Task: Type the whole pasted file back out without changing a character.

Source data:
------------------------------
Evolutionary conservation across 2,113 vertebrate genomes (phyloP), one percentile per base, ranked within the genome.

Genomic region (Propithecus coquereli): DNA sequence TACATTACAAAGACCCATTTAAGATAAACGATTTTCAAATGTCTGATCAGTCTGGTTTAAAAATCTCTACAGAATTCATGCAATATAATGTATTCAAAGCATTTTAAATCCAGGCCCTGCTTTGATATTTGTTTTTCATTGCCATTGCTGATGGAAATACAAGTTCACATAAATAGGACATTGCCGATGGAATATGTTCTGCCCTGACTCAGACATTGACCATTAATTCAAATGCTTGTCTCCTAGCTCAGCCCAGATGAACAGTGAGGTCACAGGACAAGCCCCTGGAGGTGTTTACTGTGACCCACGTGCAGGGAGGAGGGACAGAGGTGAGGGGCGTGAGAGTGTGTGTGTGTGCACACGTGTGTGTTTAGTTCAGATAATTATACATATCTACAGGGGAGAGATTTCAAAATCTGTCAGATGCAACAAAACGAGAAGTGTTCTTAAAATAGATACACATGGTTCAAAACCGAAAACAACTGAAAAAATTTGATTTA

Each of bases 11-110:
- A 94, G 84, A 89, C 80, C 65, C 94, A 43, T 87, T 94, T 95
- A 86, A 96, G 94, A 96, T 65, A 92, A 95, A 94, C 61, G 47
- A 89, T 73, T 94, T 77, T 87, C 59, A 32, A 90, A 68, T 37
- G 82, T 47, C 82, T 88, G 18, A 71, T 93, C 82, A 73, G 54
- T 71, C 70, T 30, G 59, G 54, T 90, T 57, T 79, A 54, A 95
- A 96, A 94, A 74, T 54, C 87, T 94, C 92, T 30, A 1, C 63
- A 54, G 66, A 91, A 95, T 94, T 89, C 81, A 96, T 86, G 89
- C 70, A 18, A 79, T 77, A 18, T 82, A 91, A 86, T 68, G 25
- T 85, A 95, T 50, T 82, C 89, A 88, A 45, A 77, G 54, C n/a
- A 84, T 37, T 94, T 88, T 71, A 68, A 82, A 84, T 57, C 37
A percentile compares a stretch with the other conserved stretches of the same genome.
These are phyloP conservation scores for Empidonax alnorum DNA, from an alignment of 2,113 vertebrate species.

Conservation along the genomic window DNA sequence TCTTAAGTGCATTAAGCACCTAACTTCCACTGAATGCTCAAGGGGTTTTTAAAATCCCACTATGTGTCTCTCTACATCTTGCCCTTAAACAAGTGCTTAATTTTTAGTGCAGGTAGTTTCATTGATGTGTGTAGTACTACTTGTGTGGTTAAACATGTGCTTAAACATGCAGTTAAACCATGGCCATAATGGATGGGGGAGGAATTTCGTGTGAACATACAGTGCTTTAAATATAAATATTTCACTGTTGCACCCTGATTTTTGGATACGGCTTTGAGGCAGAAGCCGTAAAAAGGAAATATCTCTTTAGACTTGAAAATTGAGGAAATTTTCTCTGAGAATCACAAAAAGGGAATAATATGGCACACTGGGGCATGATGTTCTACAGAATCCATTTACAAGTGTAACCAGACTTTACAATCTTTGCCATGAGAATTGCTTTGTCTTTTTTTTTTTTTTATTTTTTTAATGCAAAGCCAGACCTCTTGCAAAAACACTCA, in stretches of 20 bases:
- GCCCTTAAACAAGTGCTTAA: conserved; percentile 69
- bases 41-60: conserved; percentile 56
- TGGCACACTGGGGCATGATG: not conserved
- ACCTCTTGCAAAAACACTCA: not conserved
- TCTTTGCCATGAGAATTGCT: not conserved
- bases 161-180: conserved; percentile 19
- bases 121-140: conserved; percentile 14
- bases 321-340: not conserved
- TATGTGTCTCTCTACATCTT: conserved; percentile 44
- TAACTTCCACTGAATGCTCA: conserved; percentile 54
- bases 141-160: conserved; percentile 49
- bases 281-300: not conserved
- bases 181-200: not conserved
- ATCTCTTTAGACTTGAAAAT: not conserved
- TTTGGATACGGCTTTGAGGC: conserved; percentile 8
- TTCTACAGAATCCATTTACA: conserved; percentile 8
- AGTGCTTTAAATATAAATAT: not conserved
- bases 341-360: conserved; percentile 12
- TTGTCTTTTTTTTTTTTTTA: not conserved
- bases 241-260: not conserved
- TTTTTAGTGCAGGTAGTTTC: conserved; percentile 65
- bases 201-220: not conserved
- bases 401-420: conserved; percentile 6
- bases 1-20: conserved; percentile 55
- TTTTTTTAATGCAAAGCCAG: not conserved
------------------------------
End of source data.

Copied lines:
Evolutionary conservation across 2,113 vertebrate genomes (phyloP), one percentile per base, ranked within the genome.

Genomic region (Propithecus coquereli): DNA sequence TACATTACAAAGACCCATTTAAGATAAACGATTTTCAAATGTCTGATCAGTCTGGTTTAAAAATCTCTACAGAATTCATGCAATATAATGTATTCAAAGCATTTTAAATCCAGGCCCTGCTTTGATATTTGTTTTTCATTGCCATTGCTGATGGAAATACAAGTTCACATAAATAGGACATTGCCGATGGAATATGTTCTGCCCTGACTCAGACATTGACCATTAATTCAAATGCTTGTCTCCTAGCTCAGCCCAGATGAACAGTGAGGTCACAGGACAAGCCCCTGGAGGTGTTTACTGTGACCCACGTGCAGGGAGGAGGGACAGAGGTGAGGGGCGTGAGAGTGTGTGTGTGTGCACACGTGTGTGTTTAGTTCAGATAATTATACATATCTACAGGGGAGAGATTTCAAAATCTGTCAGATGCAACAAAACGAGAAGTGTTCTTAAAATAGATACACATGGTTCAAAACCGAAAACAACTGAAAAAATTTGATTTA

Each of bases 11-110:
- A 94, G 84, A 89, C 80, C 65, C 94, A 43, T 87, T 94, T 95
- A 86, A 96, G 94, A 96, T 65, A 92, A 95, A 94, C 61, G 47
- A 89, T 73, T 94, T 77, T 87, C 59, A 32, A 90, A 68, T 37
- G 82, T 47, C 82, T 88, G 18, A 71, T 93, C 82, A 73, G 54
- T 71, C 70, T 30, G 59, G 54, T 90, T 57, T 79, A 54, A 95
- A 96, A 94, A 74, T 54, C 87, T 94, C 92, T 30, A 1, C 63
- A 54, G 66, A 91, A 95, T 94, T 89, C 81, A 96, T 86, G 89
- C 70, A 18, A 79, T 77, A 18, T 82, A 91, A 86, T 68, G 25
- T 85, A 95, T 50, T 82, C 89, A 88, A 45, A 77, G 54, C n/a
- A 84, T 37, T 94, T 88, T 71, A 68, A 82, A 84, T 57, C 37
A percentile compares a stretch with the other conserved stretches of the same genome.
These are phyloP conservation scores for Empidonax alnorum DNA, from an alignment of 2,113 vertebrate species.

Conservation along the genomic window DNA sequence TCTTAAGTGCATTAAGCACCTAACTTCCACTGAATGCTCAAGGGGTTTTTAAAATCCCACTATGTGTCTCTCTACATCTTGCCCTTAAACAAGTGCTTAATTTTTAGTGCAGGTAGTTTCATTGATGTGTGTAGTACTACTTGTGTGGTTAAACATGTGCTTAAACATGCAGTTAAACCATGGCCATAATGGATGGGGGAGGAATTTCGTGTGAACATACAGTGCTTTAAATATAAATATTTCACTGTTGCACCCTGATTTTTGGATACGGCTTTGAGGCAGAAGCCGTAAAAAGGAAATATCTCTTTAGACTTGAAAATTGAGGAAATTTTCTCTGAGAATCACAAAAAGGGAATAATATGGCACACTGGGGCATGATGTTCTACAGAATCCATTTACAAGTGTAACCAGACTTTACAATCTTTGCCATGAGAATTGCTTTGTCTTTTTTTTTTTTTTATTTTTTTAATGCAAAGCCAGACCTCTTGCAAAAACACTCA, in stretches of 20 bases:
- GCCCTTAAACAAGTGCTTAA: conserved; percentile 69
- bases 41-60: conserved; percentile 56
- TGGCACACTGGGGCATGATG: not conserved
- ACCTCTTGCAAAAACACTCA: not conserved
- TCTTTGCCATGAGAATTGCT: not conserved
- bases 161-180: conserved; percentile 19
- bases 121-140: conserved; percentile 14
- bases 321-340: not conserved
- TATGTGTCTCTCTACATCTT: conserved; percentile 44
- TAACTTCCACTGAATGCTCA: conserved; percentile 54
- bases 141-160: conserved; percentile 49
- bases 281-300: not conserved
- bases 181-200: not conserved
- ATCTCTTTAGACTTGAAAAT: not conserved
- TTTGGATACGGCTTTGAGGC: conserved; percentile 8
- TTCTACAGAATCCATTTACA: conserved; percentile 8
- AGTGCTTTAAATATAAATAT: not conserved
- bases 341-360: conserved; percentile 12
- TTGTCTTTTTTTTTTTTTTA: not conserved
- bases 241-260: not conserved
- TTTTTAGTGCAGGTAGTTTC: conserved; percentile 65
- bases 201-220: not conserved
- bases 401-420: conserved; percentile 6
- bases 1-20: conserved; percentile 55
- TTTTTTTAATGCAAAGCCAG: not conserved